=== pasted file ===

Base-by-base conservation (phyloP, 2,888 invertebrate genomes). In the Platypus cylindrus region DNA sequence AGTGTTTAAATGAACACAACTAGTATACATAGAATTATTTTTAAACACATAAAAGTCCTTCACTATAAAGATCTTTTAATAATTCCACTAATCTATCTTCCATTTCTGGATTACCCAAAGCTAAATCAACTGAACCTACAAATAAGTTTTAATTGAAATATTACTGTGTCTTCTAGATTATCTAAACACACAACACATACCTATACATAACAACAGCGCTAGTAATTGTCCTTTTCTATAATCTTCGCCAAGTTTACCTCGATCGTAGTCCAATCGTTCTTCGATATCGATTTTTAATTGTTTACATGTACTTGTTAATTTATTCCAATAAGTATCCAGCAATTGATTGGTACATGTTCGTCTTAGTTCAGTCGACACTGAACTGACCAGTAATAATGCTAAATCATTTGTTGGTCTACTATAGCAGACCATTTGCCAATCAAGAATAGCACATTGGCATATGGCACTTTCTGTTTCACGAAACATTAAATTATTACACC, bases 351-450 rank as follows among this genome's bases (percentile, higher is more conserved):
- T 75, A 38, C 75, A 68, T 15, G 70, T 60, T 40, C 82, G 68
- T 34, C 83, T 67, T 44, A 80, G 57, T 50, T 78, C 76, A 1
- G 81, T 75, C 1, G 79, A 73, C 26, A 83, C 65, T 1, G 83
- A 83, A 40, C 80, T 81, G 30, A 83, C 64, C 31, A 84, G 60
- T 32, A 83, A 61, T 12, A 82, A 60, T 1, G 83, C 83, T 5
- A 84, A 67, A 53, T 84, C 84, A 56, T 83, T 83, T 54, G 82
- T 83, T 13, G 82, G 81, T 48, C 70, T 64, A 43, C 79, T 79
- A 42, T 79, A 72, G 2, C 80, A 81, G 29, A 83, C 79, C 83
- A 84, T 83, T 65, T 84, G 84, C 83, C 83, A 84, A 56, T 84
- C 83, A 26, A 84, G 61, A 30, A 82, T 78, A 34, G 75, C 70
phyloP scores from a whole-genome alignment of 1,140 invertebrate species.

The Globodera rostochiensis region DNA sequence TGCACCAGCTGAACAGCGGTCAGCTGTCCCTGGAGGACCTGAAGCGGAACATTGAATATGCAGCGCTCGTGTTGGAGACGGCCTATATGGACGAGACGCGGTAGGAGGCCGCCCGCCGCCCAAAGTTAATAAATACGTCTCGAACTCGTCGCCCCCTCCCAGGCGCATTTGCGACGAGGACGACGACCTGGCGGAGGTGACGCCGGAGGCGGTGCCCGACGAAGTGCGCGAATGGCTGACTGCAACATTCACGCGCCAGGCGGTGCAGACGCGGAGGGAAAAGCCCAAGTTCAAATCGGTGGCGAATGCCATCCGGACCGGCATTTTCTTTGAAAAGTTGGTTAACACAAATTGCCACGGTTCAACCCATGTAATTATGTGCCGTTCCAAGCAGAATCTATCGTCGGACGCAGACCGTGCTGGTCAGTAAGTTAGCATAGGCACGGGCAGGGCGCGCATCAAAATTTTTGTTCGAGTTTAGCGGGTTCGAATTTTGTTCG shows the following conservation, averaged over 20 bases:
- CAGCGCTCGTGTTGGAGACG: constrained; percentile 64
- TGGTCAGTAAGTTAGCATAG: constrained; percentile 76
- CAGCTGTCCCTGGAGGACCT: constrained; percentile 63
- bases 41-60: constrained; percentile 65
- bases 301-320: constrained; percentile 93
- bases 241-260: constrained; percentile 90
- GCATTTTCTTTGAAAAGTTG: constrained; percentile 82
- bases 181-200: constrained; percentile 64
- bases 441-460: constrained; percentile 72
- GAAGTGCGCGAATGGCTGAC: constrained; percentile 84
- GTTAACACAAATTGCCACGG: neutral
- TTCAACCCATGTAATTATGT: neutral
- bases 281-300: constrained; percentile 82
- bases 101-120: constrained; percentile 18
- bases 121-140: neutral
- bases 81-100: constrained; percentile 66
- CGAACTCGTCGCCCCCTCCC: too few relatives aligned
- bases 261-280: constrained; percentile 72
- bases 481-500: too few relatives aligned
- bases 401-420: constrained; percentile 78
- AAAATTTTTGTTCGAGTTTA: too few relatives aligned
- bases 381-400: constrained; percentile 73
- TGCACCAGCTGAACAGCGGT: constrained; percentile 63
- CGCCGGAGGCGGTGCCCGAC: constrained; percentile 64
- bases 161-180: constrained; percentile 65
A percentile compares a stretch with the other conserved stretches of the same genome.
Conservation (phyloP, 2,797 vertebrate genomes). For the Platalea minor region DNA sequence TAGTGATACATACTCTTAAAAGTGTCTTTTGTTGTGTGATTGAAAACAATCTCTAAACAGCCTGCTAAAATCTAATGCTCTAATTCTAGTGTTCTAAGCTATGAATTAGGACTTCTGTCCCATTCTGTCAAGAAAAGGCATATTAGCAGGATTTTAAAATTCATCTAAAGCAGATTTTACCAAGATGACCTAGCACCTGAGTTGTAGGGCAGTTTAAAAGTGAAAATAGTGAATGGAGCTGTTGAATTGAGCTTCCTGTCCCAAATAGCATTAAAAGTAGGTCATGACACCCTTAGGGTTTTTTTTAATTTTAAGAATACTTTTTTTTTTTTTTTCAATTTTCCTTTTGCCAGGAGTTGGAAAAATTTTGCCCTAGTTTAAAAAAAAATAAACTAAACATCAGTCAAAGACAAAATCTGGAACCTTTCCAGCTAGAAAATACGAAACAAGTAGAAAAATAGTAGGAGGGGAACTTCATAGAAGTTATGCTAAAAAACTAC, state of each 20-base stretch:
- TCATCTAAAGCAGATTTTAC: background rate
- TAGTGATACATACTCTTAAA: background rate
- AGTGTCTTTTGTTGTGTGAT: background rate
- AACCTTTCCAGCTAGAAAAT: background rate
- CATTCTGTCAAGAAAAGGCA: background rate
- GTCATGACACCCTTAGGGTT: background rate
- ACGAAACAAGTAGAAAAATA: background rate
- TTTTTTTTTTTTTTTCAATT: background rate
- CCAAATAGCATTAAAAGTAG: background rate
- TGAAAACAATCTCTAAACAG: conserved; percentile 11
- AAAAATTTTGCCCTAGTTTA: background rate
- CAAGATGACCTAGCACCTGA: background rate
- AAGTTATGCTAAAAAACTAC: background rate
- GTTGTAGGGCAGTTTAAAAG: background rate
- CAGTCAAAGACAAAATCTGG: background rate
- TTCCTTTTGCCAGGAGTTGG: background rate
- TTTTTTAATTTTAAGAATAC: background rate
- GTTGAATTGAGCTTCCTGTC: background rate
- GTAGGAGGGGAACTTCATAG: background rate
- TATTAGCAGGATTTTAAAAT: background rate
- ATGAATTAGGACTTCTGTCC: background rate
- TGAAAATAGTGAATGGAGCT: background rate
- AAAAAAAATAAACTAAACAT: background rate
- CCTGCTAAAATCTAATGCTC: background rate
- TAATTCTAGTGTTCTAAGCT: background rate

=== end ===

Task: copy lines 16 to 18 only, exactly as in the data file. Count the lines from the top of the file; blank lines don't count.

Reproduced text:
- CAGCTGTCCCTGGAGGACCT: constrained; percentile 63
- bases 41-60: constrained; percentile 65
- bases 301-320: constrained; percentile 93